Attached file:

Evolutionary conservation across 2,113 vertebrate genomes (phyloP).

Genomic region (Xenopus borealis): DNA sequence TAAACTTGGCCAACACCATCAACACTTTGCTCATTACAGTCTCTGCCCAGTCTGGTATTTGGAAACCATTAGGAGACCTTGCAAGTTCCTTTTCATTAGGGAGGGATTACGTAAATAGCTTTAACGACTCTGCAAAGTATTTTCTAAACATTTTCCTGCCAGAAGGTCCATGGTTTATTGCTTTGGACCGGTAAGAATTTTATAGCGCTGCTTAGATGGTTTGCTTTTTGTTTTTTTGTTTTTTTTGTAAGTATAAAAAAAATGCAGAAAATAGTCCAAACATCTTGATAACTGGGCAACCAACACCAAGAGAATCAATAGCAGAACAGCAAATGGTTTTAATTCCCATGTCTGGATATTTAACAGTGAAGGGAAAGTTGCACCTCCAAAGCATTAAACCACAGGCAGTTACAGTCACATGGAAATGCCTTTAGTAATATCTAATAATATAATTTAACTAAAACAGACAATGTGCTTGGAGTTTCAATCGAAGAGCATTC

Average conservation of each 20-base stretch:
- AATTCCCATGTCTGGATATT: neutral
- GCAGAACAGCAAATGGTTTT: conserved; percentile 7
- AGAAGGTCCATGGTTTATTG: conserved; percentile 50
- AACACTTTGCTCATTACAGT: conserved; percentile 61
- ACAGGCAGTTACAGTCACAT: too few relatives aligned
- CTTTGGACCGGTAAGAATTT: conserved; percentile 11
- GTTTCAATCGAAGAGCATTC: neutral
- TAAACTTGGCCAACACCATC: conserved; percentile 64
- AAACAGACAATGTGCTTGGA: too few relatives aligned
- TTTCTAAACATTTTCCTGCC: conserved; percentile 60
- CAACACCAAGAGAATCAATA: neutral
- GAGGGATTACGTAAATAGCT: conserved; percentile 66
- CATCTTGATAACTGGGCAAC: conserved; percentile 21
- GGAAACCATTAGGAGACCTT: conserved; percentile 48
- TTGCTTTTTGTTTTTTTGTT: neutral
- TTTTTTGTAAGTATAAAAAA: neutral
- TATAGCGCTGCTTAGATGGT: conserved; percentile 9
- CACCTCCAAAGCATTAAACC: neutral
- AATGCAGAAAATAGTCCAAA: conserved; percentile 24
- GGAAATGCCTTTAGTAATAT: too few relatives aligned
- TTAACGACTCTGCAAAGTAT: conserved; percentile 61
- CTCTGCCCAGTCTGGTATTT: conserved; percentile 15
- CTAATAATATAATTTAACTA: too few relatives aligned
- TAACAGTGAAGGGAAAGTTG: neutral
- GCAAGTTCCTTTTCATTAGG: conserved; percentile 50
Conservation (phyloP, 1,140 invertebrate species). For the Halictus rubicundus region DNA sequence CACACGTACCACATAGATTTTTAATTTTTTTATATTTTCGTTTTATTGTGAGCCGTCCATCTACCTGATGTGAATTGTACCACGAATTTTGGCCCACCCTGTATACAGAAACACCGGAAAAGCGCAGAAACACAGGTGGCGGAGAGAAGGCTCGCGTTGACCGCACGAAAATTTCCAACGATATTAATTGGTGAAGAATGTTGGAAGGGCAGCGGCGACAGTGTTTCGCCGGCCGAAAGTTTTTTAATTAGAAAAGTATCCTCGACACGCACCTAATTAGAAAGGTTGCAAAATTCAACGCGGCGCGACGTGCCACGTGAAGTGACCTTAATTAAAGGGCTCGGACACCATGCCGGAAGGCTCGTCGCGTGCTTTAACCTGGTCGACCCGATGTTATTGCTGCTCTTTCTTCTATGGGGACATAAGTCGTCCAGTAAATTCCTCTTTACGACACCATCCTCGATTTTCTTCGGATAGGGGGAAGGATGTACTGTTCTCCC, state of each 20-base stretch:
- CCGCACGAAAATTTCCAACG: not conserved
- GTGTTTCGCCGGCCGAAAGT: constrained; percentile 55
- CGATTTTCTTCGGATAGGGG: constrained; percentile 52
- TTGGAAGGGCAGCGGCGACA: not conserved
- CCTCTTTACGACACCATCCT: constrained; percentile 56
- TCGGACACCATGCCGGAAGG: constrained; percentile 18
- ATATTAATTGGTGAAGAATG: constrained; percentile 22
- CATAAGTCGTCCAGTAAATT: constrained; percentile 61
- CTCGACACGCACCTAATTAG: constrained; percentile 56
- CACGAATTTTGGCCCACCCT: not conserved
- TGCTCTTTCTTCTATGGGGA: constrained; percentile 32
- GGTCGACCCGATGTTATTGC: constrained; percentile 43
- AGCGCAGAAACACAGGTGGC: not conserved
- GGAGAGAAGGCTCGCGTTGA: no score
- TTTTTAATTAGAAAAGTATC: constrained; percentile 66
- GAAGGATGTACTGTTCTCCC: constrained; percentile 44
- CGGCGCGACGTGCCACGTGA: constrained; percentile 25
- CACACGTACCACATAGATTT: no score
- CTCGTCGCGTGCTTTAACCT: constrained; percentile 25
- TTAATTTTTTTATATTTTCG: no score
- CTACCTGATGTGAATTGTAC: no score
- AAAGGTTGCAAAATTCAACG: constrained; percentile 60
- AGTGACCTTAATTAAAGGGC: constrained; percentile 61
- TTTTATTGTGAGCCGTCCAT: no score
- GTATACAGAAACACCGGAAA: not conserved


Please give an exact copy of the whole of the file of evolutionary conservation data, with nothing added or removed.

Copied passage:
Evolutionary conservation across 2,113 vertebrate genomes (phyloP).

Genomic region (Xenopus borealis): DNA sequence TAAACTTGGCCAACACCATCAACACTTTGCTCATTACAGTCTCTGCCCAGTCTGGTATTTGGAAACCATTAGGAGACCTTGCAAGTTCCTTTTCATTAGGGAGGGATTACGTAAATAGCTTTAACGACTCTGCAAAGTATTTTCTAAACATTTTCCTGCCAGAAGGTCCATGGTTTATTGCTTTGGACCGGTAAGAATTTTATAGCGCTGCTTAGATGGTTTGCTTTTTGTTTTTTTGTTTTTTTTGTAAGTATAAAAAAAATGCAGAAAATAGTCCAAACATCTTGATAACTGGGCAACCAACACCAAGAGAATCAATAGCAGAACAGCAAATGGTTTTAATTCCCATGTCTGGATATTTAACAGTGAAGGGAAAGTTGCACCTCCAAAGCATTAAACCACAGGCAGTTACAGTCACATGGAAATGCCTTTAGTAATATCTAATAATATAATTTAACTAAAACAGACAATGTGCTTGGAGTTTCAATCGAAGAGCATTC

Average conservation of each 20-base stretch:
- AATTCCCATGTCTGGATATT: neutral
- GCAGAACAGCAAATGGTTTT: conserved; percentile 7
- AGAAGGTCCATGGTTTATTG: conserved; percentile 50
- AACACTTTGCTCATTACAGT: conserved; percentile 61
- ACAGGCAGTTACAGTCACAT: too few relatives aligned
- CTTTGGACCGGTAAGAATTT: conserved; percentile 11
- GTTTCAATCGAAGAGCATTC: neutral
- TAAACTTGGCCAACACCATC: conserved; percentile 64
- AAACAGACAATGTGCTTGGA: too few relatives aligned
- TTTCTAAACATTTTCCTGCC: conserved; percentile 60
- CAACACCAAGAGAATCAATA: neutral
- GAGGGATTACGTAAATAGCT: conserved; percentile 66
- CATCTTGATAACTGGGCAAC: conserved; percentile 21
- GGAAACCATTAGGAGACCTT: conserved; percentile 48
- TTGCTTTTTGTTTTTTTGTT: neutral
- TTTTTTGTAAGTATAAAAAA: neutral
- TATAGCGCTGCTTAGATGGT: conserved; percentile 9
- CACCTCCAAAGCATTAAACC: neutral
- AATGCAGAAAATAGTCCAAA: conserved; percentile 24
- GGAAATGCCTTTAGTAATAT: too few relatives aligned
- TTAACGACTCTGCAAAGTAT: conserved; percentile 61
- CTCTGCCCAGTCTGGTATTT: conserved; percentile 15
- CTAATAATATAATTTAACTA: too few relatives aligned
- TAACAGTGAAGGGAAAGTTG: neutral
- GCAAGTTCCTTTTCATTAGG: conserved; percentile 50
Conservation (phyloP, 1,140 invertebrate species). For the Halictus rubicundus region DNA sequence CACACGTACCACATAGATTTTTAATTTTTTTATATTTTCGTTTTATTGTGAGCCGTCCATCTACCTGATGTGAATTGTACCACGAATTTTGGCCCACCCTGTATACAGAAACACCGGAAAAGCGCAGAAACACAGGTGGCGGAGAGAAGGCTCGCGTTGACCGCACGAAAATTTCCAACGATATTAATTGGTGAAGAATGTTGGAAGGGCAGCGGCGACAGTGTTTCGCCGGCCGAAAGTTTTTTAATTAGAAAAGTATCCTCGACACGCACCTAATTAGAAAGGTTGCAAAATTCAACGCGGCGCGACGTGCCACGTGAAGTGACCTTAATTAAAGGGCTCGGACACCATGCCGGAAGGCTCGTCGCGTGCTTTAACCTGGTCGACCCGATGTTATTGCTGCTCTTTCTTCTATGGGGACATAAGTCGTCCAGTAAATTCCTCTTTACGACACCATCCTCGATTTTCTTCGGATAGGGGGAAGGATGTACTGTTCTCCC, state of each 20-base stretch:
- CCGCACGAAAATTTCCAACG: not conserved
- GTGTTTCGCCGGCCGAAAGT: constrained; percentile 55
- CGATTTTCTTCGGATAGGGG: constrained; percentile 52
- TTGGAAGGGCAGCGGCGACA: not conserved
- CCTCTTTACGACACCATCCT: constrained; percentile 56
- TCGGACACCATGCCGGAAGG: constrained; percentile 18
- ATATTAATTGGTGAAGAATG: constrained; percentile 22
- CATAAGTCGTCCAGTAAATT: constrained; percentile 61
- CTCGACACGCACCTAATTAG: constrained; percentile 56
- CACGAATTTTGGCCCACCCT: not conserved
- TGCTCTTTCTTCTATGGGGA: constrained; percentile 32
- GGTCGACCCGATGTTATTGC: constrained; percentile 43
- AGCGCAGAAACACAGGTGGC: not conserved
- GGAGAGAAGGCTCGCGTTGA: no score
- TTTTTAATTAGAAAAGTATC: constrained; percentile 66
- GAAGGATGTACTGTTCTCCC: constrained; percentile 44
- CGGCGCGACGTGCCACGTGA: constrained; percentile 25
- CACACGTACCACATAGATTT: no score
- CTCGTCGCGTGCTTTAACCT: constrained; percentile 25
- TTAATTTTTTTATATTTTCG: no score
- CTACCTGATGTGAATTGTAC: no score
- AAAGGTTGCAAAATTCAACG: constrained; percentile 60
- AGTGACCTTAATTAAAGGGC: constrained; percentile 61
- TTTTATTGTGAGCCGTCCAT: no score
- GTATACAGAAACACCGGAAA: not conserved